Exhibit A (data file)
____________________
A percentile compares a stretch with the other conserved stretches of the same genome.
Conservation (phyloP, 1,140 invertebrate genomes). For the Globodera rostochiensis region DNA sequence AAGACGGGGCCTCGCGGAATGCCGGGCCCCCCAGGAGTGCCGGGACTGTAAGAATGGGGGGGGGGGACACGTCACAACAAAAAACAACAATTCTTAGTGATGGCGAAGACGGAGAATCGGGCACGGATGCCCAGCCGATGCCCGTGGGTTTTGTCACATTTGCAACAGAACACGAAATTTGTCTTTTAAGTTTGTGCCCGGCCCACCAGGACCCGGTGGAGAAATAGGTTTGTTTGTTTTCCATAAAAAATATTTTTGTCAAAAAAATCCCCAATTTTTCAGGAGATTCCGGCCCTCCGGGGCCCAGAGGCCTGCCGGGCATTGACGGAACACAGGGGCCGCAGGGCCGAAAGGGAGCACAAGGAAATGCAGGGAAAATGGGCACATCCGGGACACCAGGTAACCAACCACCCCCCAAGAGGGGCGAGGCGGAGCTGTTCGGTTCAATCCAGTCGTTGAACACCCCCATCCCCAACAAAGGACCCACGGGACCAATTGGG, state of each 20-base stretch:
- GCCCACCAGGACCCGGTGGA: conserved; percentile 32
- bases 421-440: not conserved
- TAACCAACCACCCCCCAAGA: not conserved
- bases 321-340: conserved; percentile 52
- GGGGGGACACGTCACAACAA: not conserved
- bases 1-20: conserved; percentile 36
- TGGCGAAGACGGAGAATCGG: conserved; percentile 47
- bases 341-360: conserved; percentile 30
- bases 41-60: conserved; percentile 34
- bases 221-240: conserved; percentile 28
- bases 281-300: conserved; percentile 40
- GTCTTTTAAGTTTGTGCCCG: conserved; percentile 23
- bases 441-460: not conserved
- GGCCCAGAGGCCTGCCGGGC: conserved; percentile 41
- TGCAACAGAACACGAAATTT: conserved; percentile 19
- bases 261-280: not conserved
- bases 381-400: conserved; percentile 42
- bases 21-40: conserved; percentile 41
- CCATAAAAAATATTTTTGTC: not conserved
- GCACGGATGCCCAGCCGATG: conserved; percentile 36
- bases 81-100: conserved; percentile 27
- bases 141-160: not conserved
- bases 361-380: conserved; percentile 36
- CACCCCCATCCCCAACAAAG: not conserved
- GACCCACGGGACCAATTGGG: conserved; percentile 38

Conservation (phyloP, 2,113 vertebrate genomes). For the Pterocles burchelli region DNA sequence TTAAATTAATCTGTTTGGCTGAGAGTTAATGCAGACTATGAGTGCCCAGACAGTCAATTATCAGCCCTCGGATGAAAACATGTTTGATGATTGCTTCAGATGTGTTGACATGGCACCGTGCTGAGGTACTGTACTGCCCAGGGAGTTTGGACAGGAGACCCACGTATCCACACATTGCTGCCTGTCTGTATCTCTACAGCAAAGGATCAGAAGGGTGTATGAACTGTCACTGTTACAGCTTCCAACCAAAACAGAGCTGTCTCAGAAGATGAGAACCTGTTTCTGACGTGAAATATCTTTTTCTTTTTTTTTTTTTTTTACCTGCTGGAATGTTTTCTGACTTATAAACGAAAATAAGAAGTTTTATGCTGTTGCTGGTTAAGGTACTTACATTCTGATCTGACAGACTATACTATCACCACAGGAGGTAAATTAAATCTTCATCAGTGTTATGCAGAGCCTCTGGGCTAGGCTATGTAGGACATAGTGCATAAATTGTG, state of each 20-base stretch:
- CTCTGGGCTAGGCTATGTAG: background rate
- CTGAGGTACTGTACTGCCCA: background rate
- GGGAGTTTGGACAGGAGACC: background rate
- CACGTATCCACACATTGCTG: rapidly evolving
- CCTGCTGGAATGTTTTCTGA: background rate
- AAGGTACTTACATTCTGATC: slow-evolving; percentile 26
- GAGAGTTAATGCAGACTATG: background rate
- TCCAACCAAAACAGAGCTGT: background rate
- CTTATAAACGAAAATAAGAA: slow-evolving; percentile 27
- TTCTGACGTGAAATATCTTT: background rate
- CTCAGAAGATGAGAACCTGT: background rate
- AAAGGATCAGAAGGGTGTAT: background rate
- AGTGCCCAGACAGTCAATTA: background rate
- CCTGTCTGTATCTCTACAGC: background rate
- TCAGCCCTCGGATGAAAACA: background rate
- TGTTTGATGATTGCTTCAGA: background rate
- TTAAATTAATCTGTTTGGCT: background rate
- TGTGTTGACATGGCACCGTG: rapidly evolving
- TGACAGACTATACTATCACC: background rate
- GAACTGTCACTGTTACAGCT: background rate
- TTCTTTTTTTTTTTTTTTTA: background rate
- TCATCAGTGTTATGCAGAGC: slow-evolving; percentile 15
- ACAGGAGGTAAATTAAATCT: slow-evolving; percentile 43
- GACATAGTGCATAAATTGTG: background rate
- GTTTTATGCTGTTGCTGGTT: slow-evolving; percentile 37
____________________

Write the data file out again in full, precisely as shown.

A percentile compares a stretch with the other conserved stretches of the same genome.
Conservation (phyloP, 1,140 invertebrate genomes). For the Globodera rostochiensis region DNA sequence AAGACGGGGCCTCGCGGAATGCCGGGCCCCCCAGGAGTGCCGGGACTGTAAGAATGGGGGGGGGGGACACGTCACAACAAAAAACAACAATTCTTAGTGATGGCGAAGACGGAGAATCGGGCACGGATGCCCAGCCGATGCCCGTGGGTTTTGTCACATTTGCAACAGAACACGAAATTTGTCTTTTAAGTTTGTGCCCGGCCCACCAGGACCCGGTGGAGAAATAGGTTTGTTTGTTTTCCATAAAAAATATTTTTGTCAAAAAAATCCCCAATTTTTCAGGAGATTCCGGCCCTCCGGGGCCCAGAGGCCTGCCGGGCATTGACGGAACACAGGGGCCGCAGGGCCGAAAGGGAGCACAAGGAAATGCAGGGAAAATGGGCACATCCGGGACACCAGGTAACCAACCACCCCCCAAGAGGGGCGAGGCGGAGCTGTTCGGTTCAATCCAGTCGTTGAACACCCCCATCCCCAACAAAGGACCCACGGGACCAATTGGG, state of each 20-base stretch:
- GCCCACCAGGACCCGGTGGA: conserved; percentile 32
- bases 421-440: not conserved
- TAACCAACCACCCCCCAAGA: not conserved
- bases 321-340: conserved; percentile 52
- GGGGGGACACGTCACAACAA: not conserved
- bases 1-20: conserved; percentile 36
- TGGCGAAGACGGAGAATCGG: conserved; percentile 47
- bases 341-360: conserved; percentile 30
- bases 41-60: conserved; percentile 34
- bases 221-240: conserved; percentile 28
- bases 281-300: conserved; percentile 40
- GTCTTTTAAGTTTGTGCCCG: conserved; percentile 23
- bases 441-460: not conserved
- GGCCCAGAGGCCTGCCGGGC: conserved; percentile 41
- TGCAACAGAACACGAAATTT: conserved; percentile 19
- bases 261-280: not conserved
- bases 381-400: conserved; percentile 42
- bases 21-40: conserved; percentile 41
- CCATAAAAAATATTTTTGTC: not conserved
- GCACGGATGCCCAGCCGATG: conserved; percentile 36
- bases 81-100: conserved; percentile 27
- bases 141-160: not conserved
- bases 361-380: conserved; percentile 36
- CACCCCCATCCCCAACAAAG: not conserved
- GACCCACGGGACCAATTGGG: conserved; percentile 38

Conservation (phyloP, 2,113 vertebrate genomes). For the Pterocles burchelli region DNA sequence TTAAATTAATCTGTTTGGCTGAGAGTTAATGCAGACTATGAGTGCCCAGACAGTCAATTATCAGCCCTCGGATGAAAACATGTTTGATGATTGCTTCAGATGTGTTGACATGGCACCGTGCTGAGGTACTGTACTGCCCAGGGAGTTTGGACAGGAGACCCACGTATCCACACATTGCTGCCTGTCTGTATCTCTACAGCAAAGGATCAGAAGGGTGTATGAACTGTCACTGTTACAGCTTCCAACCAAAACAGAGCTGTCTCAGAAGATGAGAACCTGTTTCTGACGTGAAATATCTTTTTCTTTTTTTTTTTTTTTTACCTGCTGGAATGTTTTCTGACTTATAAACGAAAATAAGAAGTTTTATGCTGTTGCTGGTTAAGGTACTTACATTCTGATCTGACAGACTATACTATCACCACAGGAGGTAAATTAAATCTTCATCAGTGTTATGCAGAGCCTCTGGGCTAGGCTATGTAGGACATAGTGCATAAATTGTG, state of each 20-base stretch:
- CTCTGGGCTAGGCTATGTAG: background rate
- CTGAGGTACTGTACTGCCCA: background rate
- GGGAGTTTGGACAGGAGACC: background rate
- CACGTATCCACACATTGCTG: rapidly evolving
- CCTGCTGGAATGTTTTCTGA: background rate
- AAGGTACTTACATTCTGATC: slow-evolving; percentile 26
- GAGAGTTAATGCAGACTATG: background rate
- TCCAACCAAAACAGAGCTGT: background rate
- CTTATAAACGAAAATAAGAA: slow-evolving; percentile 27
- TTCTGACGTGAAATATCTTT: background rate
- CTCAGAAGATGAGAACCTGT: background rate
- AAAGGATCAGAAGGGTGTAT: background rate
- AGTGCCCAGACAGTCAATTA: background rate
- CCTGTCTGTATCTCTACAGC: background rate
- TCAGCCCTCGGATGAAAACA: background rate
- TGTTTGATGATTGCTTCAGA: background rate
- TTAAATTAATCTGTTTGGCT: background rate
- TGTGTTGACATGGCACCGTG: rapidly evolving
- TGACAGACTATACTATCACC: background rate
- GAACTGTCACTGTTACAGCT: background rate
- TTCTTTTTTTTTTTTTTTTA: background rate
- TCATCAGTGTTATGCAGAGC: slow-evolving; percentile 15
- ACAGGAGGTAAATTAAATCT: slow-evolving; percentile 43
- GACATAGTGCATAAATTGTG: background rate
- GTTTTATGCTGTTGCTGGTT: slow-evolving; percentile 37